The discovery of Campbell’s Alzheimer’s at age 76 occurred at the same time his full-length recorded swansong, “Ghost on the Canvas,” was released, and Campbell and his family made the decision to go out on the road and promote the disc as part of a “Goodbye Tour,” despite the grim diagnosis. Most of the 105-minute documentary follows Campbell and his family as they navigate their way through the 18-month tour despite the very real challenges that Alzheimer’s brings. (Campbell was “unrehearsable,” his wife states). Campbell’s children Ashley, Cal and Shannon all perform as part of the backing band, and speak eloquently about life with their father; Shannon mentions that he’s happy that “we get to celebrate his life while he’s still around.” Some nights Campbell appeared “on” and spun guitar solos with the technical alacrity that he has long been known for, and other nights, as Ashley says, were a “trainwreck.” Still, doctors and Campbell’s wife agree that performing helps Campbell, and that music is “the most deeply embedded thing in his memory.”
Interwoven into the story are interview segments with Campbell fans such as Bruce Springsteen, Brad Paisley, Kathy Mattea and the Red Hot Chili Peppers’ Chad Smith, all of whom speak about having had their lives touched by Alzheimer’s. Former President Bill Clinton speaks about the need for federal resource dollars to be earmarked for Alzheimer’s research, and in a particularly touching segment (there are many to be found here), Paul McCartney briefly visits Campbell backstage after a show and says, “I just had come tell you I love you, that’s all.”
“I’ll Be Me” is directed by James Keach, and he expertly weaves the story together in a sensitive, compelling manner that elicits laughter and plenty of tears, showing Glen Campbell and his family not only banding together to battle the horrible disease, but also serving as advocates for Alzheimer’s research. It’s definitely a “must watch” and certainly one of the finest music-related documentaries in recent memory. DVD “extras” include the music video for “I’m Not Gonna Miss You” (recorded with members of the Wrecking Crew), as well as public service announcements for the Volunteers of America and the I’ll Be Me Alzheimer’s Fund.
Information on the I’ll Be Me Alzheimer’s Fund (which works to restore dignity and provide hope to families with loved ones suffering from Alzheimer’s disease) can be found at www.ibmaf.org.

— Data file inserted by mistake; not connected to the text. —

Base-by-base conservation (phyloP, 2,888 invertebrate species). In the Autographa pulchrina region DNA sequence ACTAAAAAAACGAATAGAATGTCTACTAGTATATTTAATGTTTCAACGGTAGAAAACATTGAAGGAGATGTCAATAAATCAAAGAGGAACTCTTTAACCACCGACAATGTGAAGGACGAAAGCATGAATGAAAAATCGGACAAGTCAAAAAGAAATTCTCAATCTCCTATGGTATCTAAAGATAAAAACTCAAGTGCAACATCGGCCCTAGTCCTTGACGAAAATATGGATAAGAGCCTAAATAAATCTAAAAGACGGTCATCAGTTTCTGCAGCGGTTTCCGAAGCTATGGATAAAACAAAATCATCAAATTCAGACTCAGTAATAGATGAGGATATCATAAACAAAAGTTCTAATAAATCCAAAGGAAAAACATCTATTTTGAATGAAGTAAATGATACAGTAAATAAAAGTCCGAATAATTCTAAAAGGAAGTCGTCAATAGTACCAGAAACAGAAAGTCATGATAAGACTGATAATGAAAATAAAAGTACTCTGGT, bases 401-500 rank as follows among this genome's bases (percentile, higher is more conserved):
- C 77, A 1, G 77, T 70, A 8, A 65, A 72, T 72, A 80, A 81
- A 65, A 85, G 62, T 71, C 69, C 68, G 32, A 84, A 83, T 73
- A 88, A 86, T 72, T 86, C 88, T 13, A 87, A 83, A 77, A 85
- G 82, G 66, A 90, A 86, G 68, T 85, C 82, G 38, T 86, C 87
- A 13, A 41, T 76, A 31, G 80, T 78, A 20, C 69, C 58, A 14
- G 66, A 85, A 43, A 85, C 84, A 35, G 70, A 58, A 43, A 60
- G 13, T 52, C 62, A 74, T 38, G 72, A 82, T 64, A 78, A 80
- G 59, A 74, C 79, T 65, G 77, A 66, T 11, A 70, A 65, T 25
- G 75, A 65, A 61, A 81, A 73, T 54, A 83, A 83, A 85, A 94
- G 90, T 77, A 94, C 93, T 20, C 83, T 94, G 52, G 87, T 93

— John M. Borack
JEFF LYNNE’S ELO
Alone in the Universe
The music — and production style — of Jeff Lynne and ELO has long been something of a love/hate proposition for many, with not much of a middle ground. Fans laud his facility in crafting memorable melodies with a dense, thickly-layered sound, while detractors point to that same sound (particularly from the ‘80s onward), with its stacks of vocal harmonies and compressed snare drum sound, as being samey and annoying. Lynne’s had the last laugh, of course, successfully producing high profile artists such as Tom Petty, George Harrison, Roy Orbison, Brian Wilson, The Beatles (their two “new” Anthology tracks from the mid-‘90s) and, most recently, Bryan Adams.
Now he’s back with his first album of original material since 2001, under the moniker Jeff Lynne’s ELO. “Alone in the Universe” features 10 sterling examples (12 on the deluxe version) of the latter-day ELO sound, with each song sounding like a potential classic rock hit, production style be damned. The days of “Fire on High” and “10538 Overture” are long gone, replaced by a sleek, get-to-the-point batch of pop ditties that Lynne performs all by his lonesome. It’s a wonderfully consistent DIY effort that proves without a shadow of a doubt that Jeff Lynne’s still got it; at 67-years-old, the man hasn’t lost a step.
The leadoff track, the sweetly nostalgic “When I Was a Boy,” begins with a quiet, “Imagine”-inspired keyboard figure and a longing lead vocal, then takes off into the stratosphere with one of Lynne’s patented delicious melodies supported by some subtle synth strings and a compact lead guitar solo. It’s definitely one of 2015’s greatest bits of ear candy. Other high water marks — and there are many, to be sure — include “Love and Rain” (a distinct “Showdown” vibe going on here), the peppy “Ain’t it a Drag” (with a little vocal nod to fellow Traveling Wilbury Tom Petty in the first verse), and the loving, melodramatic Roy Orbison pastiche “I’m Leaving You” (which, in a bit of sequencing irony, is preceded by the heartfelt, beautifully sung love song “All My Life”). “Dirty to the Bone” is another ridiculously catchy radio-friendly number, while the bonus tracks on the deluxe version — the Everly Brothers/Ricky Nelson-like rockabilly bopper “Fault Line” and an early ‘60s-influenced charmer titled “Blue” — are both nearly as good as anything on the album proper. Welcome back, Jeff. — John M. Borack